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I'm trying to change the axis background on a plot where several imshow() calls render images in various locations via the extent parameter.

When I save a pdf of the figure using savefig(), I lose the background color if the axis displays more than one image. Note that this doesn't happen when exporting a png of the same figure.

Here's a minimal script illustrating the problem:

import matplotlib.pyplot as plt
from numpy.random import rand

fig, ax = plt.subplots(nrows=3, ncols=1, sharex=True)

ax[0].imshow(rand(15,15), extent=[0, 2, 15, 0], \
            cmap=plt.cm.gray, aspect='auto', interpolation='Nearest')
ax[0].set_axis_bgcolor('k')

ax[1].imshow(rand(15,15), extent=[0, 2, 15, 0], \
            cmap=plt.cm.gray, aspect='auto', interpolation='Nearest')
ax[1].imshow(rand(15,15), extent=[4, 6, 15, 0], \
            cmap=plt.cm.gray, aspect='auto', interpolation='Nearest')
ax[1].set_axis_bgcolor('k')

ax[2].imshow(rand(15,15), extent=[0, 2, 15, 0], \
            cmap=plt.cm.gray, aspect='auto', interpolation='Nearest')
ax[2].imshow(rand(15,15), extent=[4, 6, 15, 0], \
            cmap=plt.cm.gray, aspect='auto', interpolation='Nearest')
ax[2].imshow(rand(15,15), extent=[8, 10, 15, 0], \
            cmap=plt.cm.gray, aspect='auto', interpolation='Nearest')
ax[2].set_axis_bgcolor('k')

ax[-1].set_xlim([0, 12])
fig.savefig('test.pdf', format='PDF')
fig.savefig('test.png', format='PNG')

This is the pdf output of the script (the eps output is the same):

test.pdf

And this is the expected output of the script (saved as a png):

test.png

Have I bumped into a matplotlib bug, or is there some command I'm missing that will fix the pdf output?

EDIT: I've re-plotted the figures with a default matplotlibrc.

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closed as off-topic by Jon Ericson Apr 19 at 0:32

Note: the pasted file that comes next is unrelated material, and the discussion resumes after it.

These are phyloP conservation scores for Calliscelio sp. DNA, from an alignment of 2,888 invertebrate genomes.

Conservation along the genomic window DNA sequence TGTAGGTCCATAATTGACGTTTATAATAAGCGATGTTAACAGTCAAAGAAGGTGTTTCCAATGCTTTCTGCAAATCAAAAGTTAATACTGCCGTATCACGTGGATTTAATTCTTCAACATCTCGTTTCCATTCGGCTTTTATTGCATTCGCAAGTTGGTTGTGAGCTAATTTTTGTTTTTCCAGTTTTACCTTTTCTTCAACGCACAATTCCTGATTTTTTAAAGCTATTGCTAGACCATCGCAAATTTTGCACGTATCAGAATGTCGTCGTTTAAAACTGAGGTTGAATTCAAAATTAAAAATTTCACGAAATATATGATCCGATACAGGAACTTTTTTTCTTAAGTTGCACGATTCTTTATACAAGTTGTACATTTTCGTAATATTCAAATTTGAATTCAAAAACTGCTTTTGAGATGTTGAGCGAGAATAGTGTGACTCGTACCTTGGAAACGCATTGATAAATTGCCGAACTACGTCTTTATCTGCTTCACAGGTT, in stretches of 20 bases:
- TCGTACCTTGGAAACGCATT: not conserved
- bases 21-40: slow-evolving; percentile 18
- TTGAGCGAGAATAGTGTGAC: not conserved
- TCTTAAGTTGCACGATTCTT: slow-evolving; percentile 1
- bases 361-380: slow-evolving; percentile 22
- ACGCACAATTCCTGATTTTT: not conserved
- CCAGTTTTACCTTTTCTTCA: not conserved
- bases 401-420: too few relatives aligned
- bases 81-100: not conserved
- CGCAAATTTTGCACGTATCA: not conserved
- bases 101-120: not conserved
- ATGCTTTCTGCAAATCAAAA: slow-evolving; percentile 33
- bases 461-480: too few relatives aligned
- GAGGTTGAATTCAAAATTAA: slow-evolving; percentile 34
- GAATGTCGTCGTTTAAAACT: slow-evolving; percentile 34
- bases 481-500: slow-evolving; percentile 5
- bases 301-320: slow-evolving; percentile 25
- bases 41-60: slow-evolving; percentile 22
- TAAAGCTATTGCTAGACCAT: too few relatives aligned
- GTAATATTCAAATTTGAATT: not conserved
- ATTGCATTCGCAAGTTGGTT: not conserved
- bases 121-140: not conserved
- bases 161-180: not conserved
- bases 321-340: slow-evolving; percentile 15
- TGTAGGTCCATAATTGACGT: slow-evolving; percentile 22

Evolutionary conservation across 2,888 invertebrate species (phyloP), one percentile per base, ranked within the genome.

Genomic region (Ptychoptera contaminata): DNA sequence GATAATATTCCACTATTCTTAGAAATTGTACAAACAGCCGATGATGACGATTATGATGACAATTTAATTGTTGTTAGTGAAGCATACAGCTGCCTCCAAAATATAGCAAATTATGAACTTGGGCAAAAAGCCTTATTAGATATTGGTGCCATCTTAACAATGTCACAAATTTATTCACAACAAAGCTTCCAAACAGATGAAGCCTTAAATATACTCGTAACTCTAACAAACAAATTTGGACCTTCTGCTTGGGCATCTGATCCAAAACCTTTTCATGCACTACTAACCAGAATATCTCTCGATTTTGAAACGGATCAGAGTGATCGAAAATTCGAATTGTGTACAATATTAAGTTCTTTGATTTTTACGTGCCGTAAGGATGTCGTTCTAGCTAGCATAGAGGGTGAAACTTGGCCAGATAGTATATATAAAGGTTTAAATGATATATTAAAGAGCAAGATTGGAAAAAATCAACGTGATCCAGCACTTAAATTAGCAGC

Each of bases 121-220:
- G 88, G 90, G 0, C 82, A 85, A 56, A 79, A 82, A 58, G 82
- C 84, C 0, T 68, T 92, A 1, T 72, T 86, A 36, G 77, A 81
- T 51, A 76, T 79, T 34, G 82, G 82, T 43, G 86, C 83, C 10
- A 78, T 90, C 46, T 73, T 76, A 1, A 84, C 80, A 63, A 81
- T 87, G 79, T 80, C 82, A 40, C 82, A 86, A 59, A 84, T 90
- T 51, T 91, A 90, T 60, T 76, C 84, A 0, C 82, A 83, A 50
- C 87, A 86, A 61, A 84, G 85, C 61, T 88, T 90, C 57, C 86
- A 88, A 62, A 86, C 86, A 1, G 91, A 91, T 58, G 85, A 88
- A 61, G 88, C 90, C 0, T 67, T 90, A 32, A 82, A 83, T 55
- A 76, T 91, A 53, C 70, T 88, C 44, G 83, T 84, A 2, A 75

• This question does not appear to be about programming within the scope defined in the help center.
If this question can be reworded to fit the rules in the help center, please edit the question.

    
I just tried running your script and the .pdf and .png versions both have the correct backgrounds. Which version of matplotlib are you using? Mine is 1.2.0. –  ali_m Apr 8 '13 at 18:12
    
I'm running 1.2.1 at the moment, but have tried it on an older version with the same result. I'm also running it on OS X. –  fgb Apr 8 '13 at 18:54
1  
It looks like you're using some fancy math-style serif fonts which are different to the default. I wonder if some setting defined in your matplotlibrc file might be messing up PDF rendering. Maybe try renaming the file so that you use matplotlib with the default parameters? And another thought - does it render correctly as an EPS file? –  ali_m Apr 8 '13 at 19:11
    
@ali_m: Those fonts are rendered by LaTeX. I've renamed the matplotlibrc configuration file and uploaded updated figures. The EPS output is the same as the PDF output. I'm beginning to believe this might have to do with the MacOSX backend. –  fgb Apr 8 '13 at 19:25
    
This question was due to a bug that has since been fixed. –  Jon Ericson Apr 19 at 0:32

2 Answers 2

up vote 3 down vote accepted

This ended up being a matplotlib bug.

When rendering more than one image on the same axes, a composite image is created that does not have a transparent background when rendering to pdf, so the background color of the axes does not show through.

This got resolved as part of an issue I opened in the matplotlib's GitHub repo.

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Look into your matplotlibrc. There is a section of options starting with savefig which define how your saved figure will look like. Even default matplotlibrc have this section.

There is also a similar question: matplotlib savefig() plots different from show()

share|improve this answer
    
This isn't the problem though. I'm not comparing the output of show() to the output of savefig(), but rather that of the latter to a choice of output formats. My problem ended up being a matplotlib bug. –  fgb Apr 11 '13 at 21:28

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